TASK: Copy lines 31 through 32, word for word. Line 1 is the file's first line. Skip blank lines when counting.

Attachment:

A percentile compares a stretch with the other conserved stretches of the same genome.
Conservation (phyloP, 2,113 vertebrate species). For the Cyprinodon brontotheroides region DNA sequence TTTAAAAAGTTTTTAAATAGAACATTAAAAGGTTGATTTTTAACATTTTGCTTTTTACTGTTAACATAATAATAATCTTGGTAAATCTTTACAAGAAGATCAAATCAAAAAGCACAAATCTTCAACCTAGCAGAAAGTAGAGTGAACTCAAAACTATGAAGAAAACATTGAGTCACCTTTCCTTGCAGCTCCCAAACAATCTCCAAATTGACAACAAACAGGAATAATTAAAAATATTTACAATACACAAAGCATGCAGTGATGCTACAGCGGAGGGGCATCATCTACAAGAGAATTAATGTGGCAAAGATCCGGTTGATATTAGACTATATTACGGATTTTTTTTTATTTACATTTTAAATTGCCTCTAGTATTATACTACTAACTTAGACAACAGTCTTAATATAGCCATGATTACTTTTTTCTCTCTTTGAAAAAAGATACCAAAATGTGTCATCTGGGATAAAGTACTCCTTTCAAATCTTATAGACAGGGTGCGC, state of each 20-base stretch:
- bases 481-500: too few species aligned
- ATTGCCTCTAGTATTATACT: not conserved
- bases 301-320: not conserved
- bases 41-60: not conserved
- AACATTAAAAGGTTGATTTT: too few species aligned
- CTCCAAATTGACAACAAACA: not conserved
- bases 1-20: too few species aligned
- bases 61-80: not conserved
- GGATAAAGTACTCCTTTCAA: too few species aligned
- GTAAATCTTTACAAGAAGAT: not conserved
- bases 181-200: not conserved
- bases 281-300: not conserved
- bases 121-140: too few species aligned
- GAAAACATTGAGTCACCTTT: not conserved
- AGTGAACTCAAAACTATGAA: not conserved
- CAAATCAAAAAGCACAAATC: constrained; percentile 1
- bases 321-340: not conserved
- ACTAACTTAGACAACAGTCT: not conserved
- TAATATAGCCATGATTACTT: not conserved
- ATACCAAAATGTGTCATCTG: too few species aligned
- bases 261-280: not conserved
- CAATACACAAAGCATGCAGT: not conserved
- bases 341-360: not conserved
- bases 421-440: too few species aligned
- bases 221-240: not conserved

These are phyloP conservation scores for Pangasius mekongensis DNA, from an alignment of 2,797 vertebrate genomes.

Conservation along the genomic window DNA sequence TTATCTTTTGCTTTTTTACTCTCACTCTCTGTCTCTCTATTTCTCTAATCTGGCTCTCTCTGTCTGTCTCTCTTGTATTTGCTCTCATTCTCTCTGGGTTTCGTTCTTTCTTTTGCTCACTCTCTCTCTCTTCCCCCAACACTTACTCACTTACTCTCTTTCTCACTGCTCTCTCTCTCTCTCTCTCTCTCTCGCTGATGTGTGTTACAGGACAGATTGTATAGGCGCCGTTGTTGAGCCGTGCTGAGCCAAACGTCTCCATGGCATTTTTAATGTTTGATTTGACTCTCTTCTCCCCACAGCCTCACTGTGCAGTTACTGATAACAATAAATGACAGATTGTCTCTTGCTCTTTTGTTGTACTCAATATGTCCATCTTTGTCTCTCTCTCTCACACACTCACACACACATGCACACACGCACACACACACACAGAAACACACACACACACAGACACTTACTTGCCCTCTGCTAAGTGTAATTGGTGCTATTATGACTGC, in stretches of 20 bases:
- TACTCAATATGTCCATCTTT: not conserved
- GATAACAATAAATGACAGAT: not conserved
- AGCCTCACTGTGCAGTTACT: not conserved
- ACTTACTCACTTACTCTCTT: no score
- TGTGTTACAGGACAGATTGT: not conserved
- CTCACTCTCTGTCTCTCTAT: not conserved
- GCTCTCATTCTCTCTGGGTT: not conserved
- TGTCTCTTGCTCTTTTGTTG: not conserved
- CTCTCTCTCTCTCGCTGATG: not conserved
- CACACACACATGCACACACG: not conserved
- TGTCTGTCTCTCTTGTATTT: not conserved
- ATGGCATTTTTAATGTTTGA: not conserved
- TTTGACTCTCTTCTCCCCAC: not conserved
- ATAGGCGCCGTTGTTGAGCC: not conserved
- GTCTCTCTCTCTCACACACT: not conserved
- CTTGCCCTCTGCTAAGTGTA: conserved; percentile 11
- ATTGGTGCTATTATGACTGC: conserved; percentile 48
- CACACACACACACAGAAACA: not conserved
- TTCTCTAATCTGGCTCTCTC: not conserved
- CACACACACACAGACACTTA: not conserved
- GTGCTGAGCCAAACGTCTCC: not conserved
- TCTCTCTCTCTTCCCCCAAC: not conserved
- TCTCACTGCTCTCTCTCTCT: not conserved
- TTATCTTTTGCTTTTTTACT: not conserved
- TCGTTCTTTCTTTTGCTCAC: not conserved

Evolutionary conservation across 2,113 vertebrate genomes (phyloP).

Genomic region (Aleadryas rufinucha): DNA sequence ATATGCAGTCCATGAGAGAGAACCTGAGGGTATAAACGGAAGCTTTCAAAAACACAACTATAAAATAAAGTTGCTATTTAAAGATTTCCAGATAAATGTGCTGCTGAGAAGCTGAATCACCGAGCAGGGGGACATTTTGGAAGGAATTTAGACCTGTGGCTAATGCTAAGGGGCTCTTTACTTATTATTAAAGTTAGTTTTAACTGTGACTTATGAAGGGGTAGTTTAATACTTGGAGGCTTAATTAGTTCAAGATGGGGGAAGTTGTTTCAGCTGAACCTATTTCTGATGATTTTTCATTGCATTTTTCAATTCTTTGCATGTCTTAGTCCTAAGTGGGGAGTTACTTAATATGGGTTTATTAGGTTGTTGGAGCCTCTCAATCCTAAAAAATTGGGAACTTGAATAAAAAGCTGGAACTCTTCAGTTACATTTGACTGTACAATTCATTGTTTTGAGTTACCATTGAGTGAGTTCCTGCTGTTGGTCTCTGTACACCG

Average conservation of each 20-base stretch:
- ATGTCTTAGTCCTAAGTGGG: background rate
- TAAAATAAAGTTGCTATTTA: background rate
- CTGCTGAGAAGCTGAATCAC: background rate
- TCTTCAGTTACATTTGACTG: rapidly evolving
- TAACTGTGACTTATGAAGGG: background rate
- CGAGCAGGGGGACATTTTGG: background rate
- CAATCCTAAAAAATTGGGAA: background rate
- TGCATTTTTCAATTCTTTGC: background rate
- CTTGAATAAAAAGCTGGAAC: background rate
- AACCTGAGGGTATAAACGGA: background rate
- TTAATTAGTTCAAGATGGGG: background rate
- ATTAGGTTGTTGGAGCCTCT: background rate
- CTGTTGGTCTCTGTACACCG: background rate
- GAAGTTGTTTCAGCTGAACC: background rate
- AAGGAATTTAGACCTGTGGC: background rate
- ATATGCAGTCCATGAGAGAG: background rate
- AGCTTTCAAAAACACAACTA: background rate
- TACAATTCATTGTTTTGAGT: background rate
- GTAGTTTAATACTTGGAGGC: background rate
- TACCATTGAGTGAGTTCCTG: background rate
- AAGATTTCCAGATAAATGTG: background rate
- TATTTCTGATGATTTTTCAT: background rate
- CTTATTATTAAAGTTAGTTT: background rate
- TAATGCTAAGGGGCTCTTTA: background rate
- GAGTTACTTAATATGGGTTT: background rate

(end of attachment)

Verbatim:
- GATAACAATAAATGACAGAT: not conserved
- AGCCTCACTGTGCAGTTACT: not conserved